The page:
Short Introductions to the World Religions - Sikhism

Short Introductions to the World Religions - Sikhism




1. The world population of Sikhs is around 15 million. In India they number about 14 million (two percent of the total population). Most of these live in the Punjab province, which is divided between India and Pakistan. One million Sikhs live outside India. About 200.000 are in Canada, and close to one-half of the Canadian Sikhs live in British Columbia, where they make up about 80 percent of the Indo-Canadian population.

2. Sikhism is a religion founded by Guru Nanak (1469 - 1539). It rejected the caste system of Hinduism and stressed the equality of all men and women. "Sikh" means disciple, one who seeks the truth.

3. Sikhism was born in a region of India where Islam and Hinduism violently confronted each other. The message of Guru Nanak called for exclusive attention to the devotion to God and peace towards man. He said: "There is neither Hindu nor Muslim, so whose path shall I follow? I shall follow God"s path. God is neither Hindu nor Muslim".

4. In the beginning Sikhism was a purely religious fellowship. However, in response to religious persecution it also became a militant, largely Punjabi, Indian freedom movement, when the tenth and last Guru created the order of the "Khalsa" in 1699.
Most Sikhs in Canada see themselves as a purely religious community that distances itself from any political extremism and from violence that may be committed in its name.

5. Some male Sikhs are more noticeable because they wear turbans and have beards. Most of these men belong to the Khalsa, a brother- and sisterhood of Sikhs who commit themselves by an initiation ceremony to a life of religious purity. Khalsa men receive the surname "Singh" (lion), women the surname "Kaur" (princess).

6. A Khalsa Sikh male wears five items of prescribed dress, often referred to as the five k"s:

(1) Kesh (unshorn hair and beard. The turban is required to cover the hair),
(2) Kangha (wooden comb to hold the hair together),
(3) Kara (steel bracelet worn on the right wrist),
(4) Kirpan (miniature sword),
(5) Kachh (knee length underwear).

The five k"s are important symbols of the Sikh faith. They are important to all Sikhs, not only to those who wear them. Many Sikhs do not belong to the Khalsa, but are equally as committed to their religion.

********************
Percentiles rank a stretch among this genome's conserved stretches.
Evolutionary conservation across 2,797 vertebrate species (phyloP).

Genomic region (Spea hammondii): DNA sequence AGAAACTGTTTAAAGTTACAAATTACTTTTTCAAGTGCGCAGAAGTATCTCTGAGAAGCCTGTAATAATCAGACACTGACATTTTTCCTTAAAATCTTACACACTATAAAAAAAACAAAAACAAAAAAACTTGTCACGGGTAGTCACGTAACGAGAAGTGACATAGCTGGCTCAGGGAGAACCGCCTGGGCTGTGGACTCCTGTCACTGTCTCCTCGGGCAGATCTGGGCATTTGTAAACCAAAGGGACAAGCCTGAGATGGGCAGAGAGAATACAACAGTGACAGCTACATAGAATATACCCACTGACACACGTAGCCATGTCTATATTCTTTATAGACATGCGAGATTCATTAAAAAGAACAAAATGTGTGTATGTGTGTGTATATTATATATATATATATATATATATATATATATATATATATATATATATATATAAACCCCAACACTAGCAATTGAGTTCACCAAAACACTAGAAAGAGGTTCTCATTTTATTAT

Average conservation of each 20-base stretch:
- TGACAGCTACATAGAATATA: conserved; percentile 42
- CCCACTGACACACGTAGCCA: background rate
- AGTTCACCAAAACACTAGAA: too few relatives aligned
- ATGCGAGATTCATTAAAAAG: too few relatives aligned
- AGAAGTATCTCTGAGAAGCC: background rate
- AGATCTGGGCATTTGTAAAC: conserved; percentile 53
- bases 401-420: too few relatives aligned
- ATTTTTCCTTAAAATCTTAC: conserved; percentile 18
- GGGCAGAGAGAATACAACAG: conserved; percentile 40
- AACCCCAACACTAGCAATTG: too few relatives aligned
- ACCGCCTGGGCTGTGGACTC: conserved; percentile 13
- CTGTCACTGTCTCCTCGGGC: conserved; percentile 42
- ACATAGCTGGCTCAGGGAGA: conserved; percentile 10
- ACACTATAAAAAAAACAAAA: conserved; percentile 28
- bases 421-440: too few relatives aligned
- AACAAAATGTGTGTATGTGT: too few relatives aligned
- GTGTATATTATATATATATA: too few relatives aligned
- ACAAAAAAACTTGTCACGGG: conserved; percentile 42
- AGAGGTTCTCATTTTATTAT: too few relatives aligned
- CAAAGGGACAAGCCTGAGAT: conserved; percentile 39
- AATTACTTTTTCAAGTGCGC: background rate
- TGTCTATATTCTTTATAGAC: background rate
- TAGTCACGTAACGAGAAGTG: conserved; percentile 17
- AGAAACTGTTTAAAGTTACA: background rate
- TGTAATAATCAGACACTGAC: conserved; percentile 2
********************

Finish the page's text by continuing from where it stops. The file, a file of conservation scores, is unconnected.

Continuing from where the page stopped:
7. Sikhism has very few doctrines. Its principal message can be summarized as:

(1) follow sincerely the essentials of your religious tradition and not meaningless rituals;
(2) lead an honest and truthful life in thought, words and actions;
(3) meditate on the One and Formless God;
(4) serve God by serving his creation while leading a normal family life;
(5) share with the needy whatever you can spare;
(6) treat all people as equals.

8. The Holy Scripture of Sikhism is the "Guru Granth Sahib", also called the "Adi Granth". It contains the hymns of the Sikh Gurus along with hymns of medieval Hindu and Muslim saints. The Adi Granth is being read frequently during the worship of the community and at other times. After the death of the tenth Guru (1708) the Scripture became the only Guru of Sikhism and its highest authority.

9. The Guru Granth Sahib is kept under a canopy in the house of worship, called the "Gurdwara". People entering the Gurdwara remove their shoes and show reverence to the scripture by covering their heads and by touching the ground with their foreheads before sitting down in the congregation.

10. Non-Sikhs are invited to participate in worship services (usually on Sunday mornings), which consist of the reading and singing of the hymns from the scripture. The worship service is followed by a free community meal in another part of the Gurdwara, the "Langar" (common kitchen).

11. The spiritual leadership of Sikhism is invested in five elected heads of five major Gurdwaras in India. After more than two hundred years of non-uniformity within Sikhism these leaders consulted with Sikh scholars and theologians in the first half of this century and defined belief and practice of Sikhism in a code of conduct for individual and corporate life.

12. Sikhism is opposed to exclusive claims of any religion, including Sikhism itself: "For anyone who is determined to practice truth there is only one religion" (AG 360).

Fritz Voll

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